A sunny morning scootering along Cardiff Bay Barrage
The upside of my children’s swimming lessons starting at 8.30am on a Sunday morning is that once they’re finished in the pool, we’re already out and about with the rest of the day ahead of us. Last weekend, we decided to make the most of the sunny weather and head to Cardiff Bay Barrage so my children could have a good whizz around on their scooters.
We got there around 10am and, being there so early, managed to park by the Norwegian Church (short stay parking costs around £3 for three hours). When I’ve mentioned Cardiff Bay Barrage on my blog before, quite a few people have said they didn’t know how to get there. From the church, you head over the bridge, past The World Of Boats and The Doctor Who Exhibition, and then follow the path. I remember the first time I took this path to the barrage thinking “Is this it?” as to start with, it’s nothing more than a surfaced road surrounded by overgrowth. But stick with it, head round the corner, continue past the toilet block, and you’ll soon see the barrage itself.
Opened in 2001, the barrage was constructed at a cost of £120m, as part of the regeneration of the old docklands and rejuvenation of Cardiff Bay. The 1.1km walkway links the Bay with Penarth, with stunning views over Cardiff Bay on one side and the Severn Channel on the other.
It’s a brilliant (and free) place to explore on foot, or by bike, scooter, skateboard, or roller skates, and is buggy-friendly. There’s a bike hire place near the start, with traditional cycles and pedal carts, which are a great way for families to get about.
Our first stop was the skate plaza, a 1,100 square metre concrete area with various ramps, jumps and obstacles. Being there so early in the morning meant the older skater kids who usually frequent the park later in the day were not yet out of bed, so the park was filled with youngsters, mostly aged seven and under, able to enjoy the ramps without worrying about being squished by the teenagers.
Little Miss E, my six-year-old daughter, and Little Man O, my 4.5-year-old son, absolutely loved whizzing around on their two-wheeler Micro scooters, while Toddler amused himself sliding up and down one of the ramps.
There were a fair number of dads, trying to recreate their youth and impress their offspring on battered old skateboards… and one Cardiff Daddy getting into the spirit by borrowing Miss E’s pink scooter.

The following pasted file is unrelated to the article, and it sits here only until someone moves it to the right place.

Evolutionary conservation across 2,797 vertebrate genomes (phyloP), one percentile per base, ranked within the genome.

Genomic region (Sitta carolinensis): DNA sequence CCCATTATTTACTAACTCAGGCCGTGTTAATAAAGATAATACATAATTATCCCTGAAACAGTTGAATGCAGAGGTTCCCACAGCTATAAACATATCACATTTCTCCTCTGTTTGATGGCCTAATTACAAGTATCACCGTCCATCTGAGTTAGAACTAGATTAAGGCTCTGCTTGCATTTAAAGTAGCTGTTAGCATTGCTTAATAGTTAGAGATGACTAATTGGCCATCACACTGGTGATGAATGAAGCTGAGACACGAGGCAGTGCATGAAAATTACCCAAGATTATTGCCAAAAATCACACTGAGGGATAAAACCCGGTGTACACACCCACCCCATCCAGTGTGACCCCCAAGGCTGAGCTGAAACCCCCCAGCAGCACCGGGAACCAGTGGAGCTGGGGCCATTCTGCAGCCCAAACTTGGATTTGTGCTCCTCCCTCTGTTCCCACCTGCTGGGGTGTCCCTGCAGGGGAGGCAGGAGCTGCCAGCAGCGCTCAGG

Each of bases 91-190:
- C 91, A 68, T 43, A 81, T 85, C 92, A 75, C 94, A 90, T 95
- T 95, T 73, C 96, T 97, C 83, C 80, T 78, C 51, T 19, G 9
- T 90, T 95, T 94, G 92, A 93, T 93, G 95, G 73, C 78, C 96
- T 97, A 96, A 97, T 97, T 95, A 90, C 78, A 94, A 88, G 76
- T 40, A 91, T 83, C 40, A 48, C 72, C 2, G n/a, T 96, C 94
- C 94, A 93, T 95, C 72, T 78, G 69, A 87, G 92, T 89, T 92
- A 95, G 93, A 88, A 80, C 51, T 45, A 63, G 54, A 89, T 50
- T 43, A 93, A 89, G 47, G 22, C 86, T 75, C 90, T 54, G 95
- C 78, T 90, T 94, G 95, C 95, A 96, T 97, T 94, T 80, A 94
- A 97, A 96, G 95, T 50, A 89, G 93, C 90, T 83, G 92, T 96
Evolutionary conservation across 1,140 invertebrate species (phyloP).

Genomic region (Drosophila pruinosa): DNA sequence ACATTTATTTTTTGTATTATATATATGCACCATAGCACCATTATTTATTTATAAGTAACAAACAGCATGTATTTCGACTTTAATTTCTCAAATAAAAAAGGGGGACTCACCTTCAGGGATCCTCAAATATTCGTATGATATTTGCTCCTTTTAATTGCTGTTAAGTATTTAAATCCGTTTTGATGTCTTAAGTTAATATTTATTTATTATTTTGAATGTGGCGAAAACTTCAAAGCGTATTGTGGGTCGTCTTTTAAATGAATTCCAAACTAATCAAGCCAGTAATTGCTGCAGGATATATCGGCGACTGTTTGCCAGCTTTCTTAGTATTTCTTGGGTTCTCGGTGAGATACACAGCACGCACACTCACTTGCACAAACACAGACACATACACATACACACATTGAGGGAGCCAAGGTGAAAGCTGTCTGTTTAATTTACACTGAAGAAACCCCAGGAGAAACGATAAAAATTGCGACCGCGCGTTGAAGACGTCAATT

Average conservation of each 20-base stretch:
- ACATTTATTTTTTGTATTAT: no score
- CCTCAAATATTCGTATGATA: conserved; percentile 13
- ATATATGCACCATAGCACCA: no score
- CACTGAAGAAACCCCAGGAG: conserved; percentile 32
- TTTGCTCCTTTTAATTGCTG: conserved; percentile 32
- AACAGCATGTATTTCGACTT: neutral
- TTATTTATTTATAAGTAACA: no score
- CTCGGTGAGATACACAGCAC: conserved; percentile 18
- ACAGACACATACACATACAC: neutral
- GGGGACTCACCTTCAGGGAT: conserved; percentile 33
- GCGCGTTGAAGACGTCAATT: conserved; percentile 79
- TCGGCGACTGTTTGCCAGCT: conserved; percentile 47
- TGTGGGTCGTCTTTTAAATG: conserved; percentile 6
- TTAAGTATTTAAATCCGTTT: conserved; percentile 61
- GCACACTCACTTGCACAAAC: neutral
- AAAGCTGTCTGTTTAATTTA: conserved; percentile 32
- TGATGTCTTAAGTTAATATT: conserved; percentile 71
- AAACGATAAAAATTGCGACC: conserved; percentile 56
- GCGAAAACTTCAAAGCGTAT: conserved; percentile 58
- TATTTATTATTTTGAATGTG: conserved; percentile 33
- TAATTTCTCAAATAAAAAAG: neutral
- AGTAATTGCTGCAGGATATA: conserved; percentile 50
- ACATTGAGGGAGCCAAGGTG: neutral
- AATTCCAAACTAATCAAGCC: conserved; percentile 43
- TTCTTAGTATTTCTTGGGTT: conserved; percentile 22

From there, we headed down to the outdoor sporting area. Designed in the shape of the London 2012 Olympic logo, this includes an 18-station outdoor gym, basketball area, football goal, tennis wall and climbing wall. I’ve never seen anyone use this area for its true purpose but my children think it’s fun in any case.
I love that all the attractions on the barrage are interspersed with sculptures and information points detailing the history of the Bay, such as the coal truck and giant piece of coal next to the sports area. My children were full of questions about what they were seeing, so it was a great starting point to talk to them about the history of their city.
All three of my children love the pirate ship-themed playground. When we visited, it was in the middle of two-weeks of repair work, so part of the playground was fenced off, but there was still plenty to enjoy.
The park is on a base of sand, with wooden boats, climbing nets and walls for both younger and older children to explore.. Miss E and Little Man love the diggers, where they can pick up and dump the sand, while Toddler thought it was hilarious to pick up handfuls and rub it on his head. We cleaned him up best we could after leaving the park, but unsurprisingly were finding sand on him all day.
By this point, we’d been on the barrage for around an hour and a half and had barely made it half way across. In fact, we haven’t made it all the way across to Penarth since Little Miss E was in her buggy and we weren’t travelling at toddler pace and having to stop to play along the way.
We had somewhere else to be by lunch time so couldn’t stay any longer, but on previous walks across the Barrage, we’ve headed to the Captain Scott Exhibition, which details the 1910 British Antarctic expedition which left from Cardiff Bay. It’s under the large white barrage sails, which are designed to look like a ship’s bow.
We were lucky that the weather was dry, sunny and warm. Later in the day, it was a lot cooler and more overcast – and as the Barrage is so exposed it can get really cold and windy.
Have you been to Cardiff Bay Barrage with your family? Any recommendations for other Cardiff Mummy Says readers thinking of visiting? Do let me know in the comments section below, by tweeting me on @cardiffmummy or on the Cardiff Mummy Says Facebook page.
If you’re in Cardiff Bay, you might like this post about some of the other family-friendly attractions in the area.
For more ideas of local days out and events, visit the Cardiff section of Cardiff Mummy Says.
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